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Cricketers’ Lives – Part 1

The late Gary 'Gus' Gilmour

There are thousands of former Test cricketers, and as many of them are, as you might imagine, elderly gentlemen, they are slipping off this mortal coil on a fairly regular basis. Such limited research as I have done suggests that around twenty die in an average year, although (touch wood) Arthur Morris, Andy Ganteaume and Norman Gordon continue to defy the Reaper. One can add to their number those players who represented their countries in One Day Internationals, and of course many more who had distinguished careers in domestic cricket but who somehow never received the call. It goes without saying that not all are worthy of special features or their own tribute thread, but they should not, in my view, be overlooked completely. In what I intend to be a regular series I’ll be looking back at the lives and careers of these men and in due course expect to include some non-players as well. Feedback and suggestions are, of course, always welcome.

David Allen and John Mortimore, who died within three months of each other, were the Gloucestershire off-spin pair who both represented England. It seems extraordinary today that two spinners, and two of the same type, could play for one county over such a long period – from the early 1950s to the mid-1970s – but they were different enough to complement each other. Allen was a bigger spinner of the ball, Mortimore, a qualified accountant, fittingly the more accurate and probing. Both could bat well – Mortimore, flown out to reinforce Peter May’s ill-fated team in Australia in 1958-59, hit 44 on debut, and five times made over 1000 runs in a season, while Allen, two years younger, who made his first appearance at Bridgetown in 1960, should always be remembered for keeping out Wes Hall in a dramatic final over at Lord’s in 1963. Colin Cowdrey, who had a broken arm but stood watching from the non-striker’s end, has always been hailed as the hero but surely Allen did the more difficult part.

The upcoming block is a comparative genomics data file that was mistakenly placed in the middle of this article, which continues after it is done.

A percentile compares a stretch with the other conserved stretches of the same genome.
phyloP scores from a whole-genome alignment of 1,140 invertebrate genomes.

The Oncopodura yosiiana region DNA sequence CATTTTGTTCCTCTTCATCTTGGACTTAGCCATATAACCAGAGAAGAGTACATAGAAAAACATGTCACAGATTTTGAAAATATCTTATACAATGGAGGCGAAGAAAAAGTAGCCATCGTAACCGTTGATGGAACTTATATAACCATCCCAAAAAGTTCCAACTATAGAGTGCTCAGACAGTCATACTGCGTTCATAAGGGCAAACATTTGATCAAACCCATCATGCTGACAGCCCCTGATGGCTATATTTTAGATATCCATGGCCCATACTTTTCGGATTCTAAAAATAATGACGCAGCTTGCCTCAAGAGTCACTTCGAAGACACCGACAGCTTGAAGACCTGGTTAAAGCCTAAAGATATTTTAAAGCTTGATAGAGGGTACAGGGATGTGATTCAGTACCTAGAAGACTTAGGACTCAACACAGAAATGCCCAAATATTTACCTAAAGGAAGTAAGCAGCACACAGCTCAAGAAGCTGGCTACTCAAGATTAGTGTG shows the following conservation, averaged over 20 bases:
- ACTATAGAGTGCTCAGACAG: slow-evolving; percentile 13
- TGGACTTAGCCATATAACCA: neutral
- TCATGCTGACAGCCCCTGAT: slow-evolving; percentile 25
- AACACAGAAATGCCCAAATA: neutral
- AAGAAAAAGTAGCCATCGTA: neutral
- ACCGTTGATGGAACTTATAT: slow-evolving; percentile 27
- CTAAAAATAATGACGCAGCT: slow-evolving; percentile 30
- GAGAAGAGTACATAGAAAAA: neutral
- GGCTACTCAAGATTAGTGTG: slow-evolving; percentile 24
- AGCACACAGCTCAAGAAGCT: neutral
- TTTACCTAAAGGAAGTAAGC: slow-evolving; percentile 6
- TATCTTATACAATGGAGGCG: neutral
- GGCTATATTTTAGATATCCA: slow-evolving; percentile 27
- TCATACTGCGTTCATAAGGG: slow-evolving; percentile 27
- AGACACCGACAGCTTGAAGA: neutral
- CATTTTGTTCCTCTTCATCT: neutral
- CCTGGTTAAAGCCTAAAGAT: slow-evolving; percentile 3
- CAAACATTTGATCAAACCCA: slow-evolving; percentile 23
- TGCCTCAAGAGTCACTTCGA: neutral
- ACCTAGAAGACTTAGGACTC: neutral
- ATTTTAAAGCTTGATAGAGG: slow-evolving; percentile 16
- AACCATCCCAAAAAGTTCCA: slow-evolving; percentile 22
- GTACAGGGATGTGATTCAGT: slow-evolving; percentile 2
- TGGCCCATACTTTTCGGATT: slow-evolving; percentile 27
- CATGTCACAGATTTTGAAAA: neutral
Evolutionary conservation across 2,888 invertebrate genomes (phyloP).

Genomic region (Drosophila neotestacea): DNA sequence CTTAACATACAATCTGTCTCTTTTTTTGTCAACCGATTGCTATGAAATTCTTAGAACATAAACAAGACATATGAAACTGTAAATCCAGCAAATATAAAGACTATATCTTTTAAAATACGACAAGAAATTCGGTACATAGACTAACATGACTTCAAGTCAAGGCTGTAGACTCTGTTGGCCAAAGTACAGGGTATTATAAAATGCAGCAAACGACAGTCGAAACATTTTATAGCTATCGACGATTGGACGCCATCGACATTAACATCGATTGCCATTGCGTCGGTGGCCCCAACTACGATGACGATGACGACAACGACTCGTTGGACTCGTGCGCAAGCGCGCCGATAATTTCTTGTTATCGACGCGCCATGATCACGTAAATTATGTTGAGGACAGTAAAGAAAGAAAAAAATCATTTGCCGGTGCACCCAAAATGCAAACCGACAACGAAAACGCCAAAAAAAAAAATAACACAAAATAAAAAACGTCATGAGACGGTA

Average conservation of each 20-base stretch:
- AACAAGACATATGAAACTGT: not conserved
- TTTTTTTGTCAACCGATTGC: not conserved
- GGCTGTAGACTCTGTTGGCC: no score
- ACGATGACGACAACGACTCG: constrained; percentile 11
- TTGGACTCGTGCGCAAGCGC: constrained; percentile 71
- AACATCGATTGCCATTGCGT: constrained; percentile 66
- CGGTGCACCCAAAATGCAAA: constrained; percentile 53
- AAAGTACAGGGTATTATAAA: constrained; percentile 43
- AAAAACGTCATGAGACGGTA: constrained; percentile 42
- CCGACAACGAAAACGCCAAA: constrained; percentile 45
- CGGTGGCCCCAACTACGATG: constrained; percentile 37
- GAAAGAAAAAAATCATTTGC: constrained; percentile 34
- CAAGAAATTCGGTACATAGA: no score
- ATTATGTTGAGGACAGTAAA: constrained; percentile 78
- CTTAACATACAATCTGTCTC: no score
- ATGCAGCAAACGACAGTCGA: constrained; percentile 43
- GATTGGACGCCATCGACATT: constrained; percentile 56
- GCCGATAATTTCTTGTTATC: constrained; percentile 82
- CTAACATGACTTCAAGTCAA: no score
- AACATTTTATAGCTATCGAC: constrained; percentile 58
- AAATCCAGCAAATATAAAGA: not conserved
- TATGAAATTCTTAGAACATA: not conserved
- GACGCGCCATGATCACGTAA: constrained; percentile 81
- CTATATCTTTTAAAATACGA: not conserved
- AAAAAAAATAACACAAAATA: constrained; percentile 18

Of course, it was a time when the selectors were spoiled for choice for spin options, in marked contrast to today. When Allen and Mortimore started playing for the county they actually had two other spinners on the staff: a third off-spinner in Bryan ‘Bomber’ Wells (who, unable to match them in batting, later went to Trent Bridge) and left-armer Sam Cook. Jim Laker was the first-choice off-spinner for England until 1959, after which Ray Illingworth and Fred Titmus were the men most often preferred. Mortimore’s appearances were few and his returns slight, but Allen did as well as anyone, taking 122 wickets, the same number as ‘Illy’ , in 22 fewer Tests.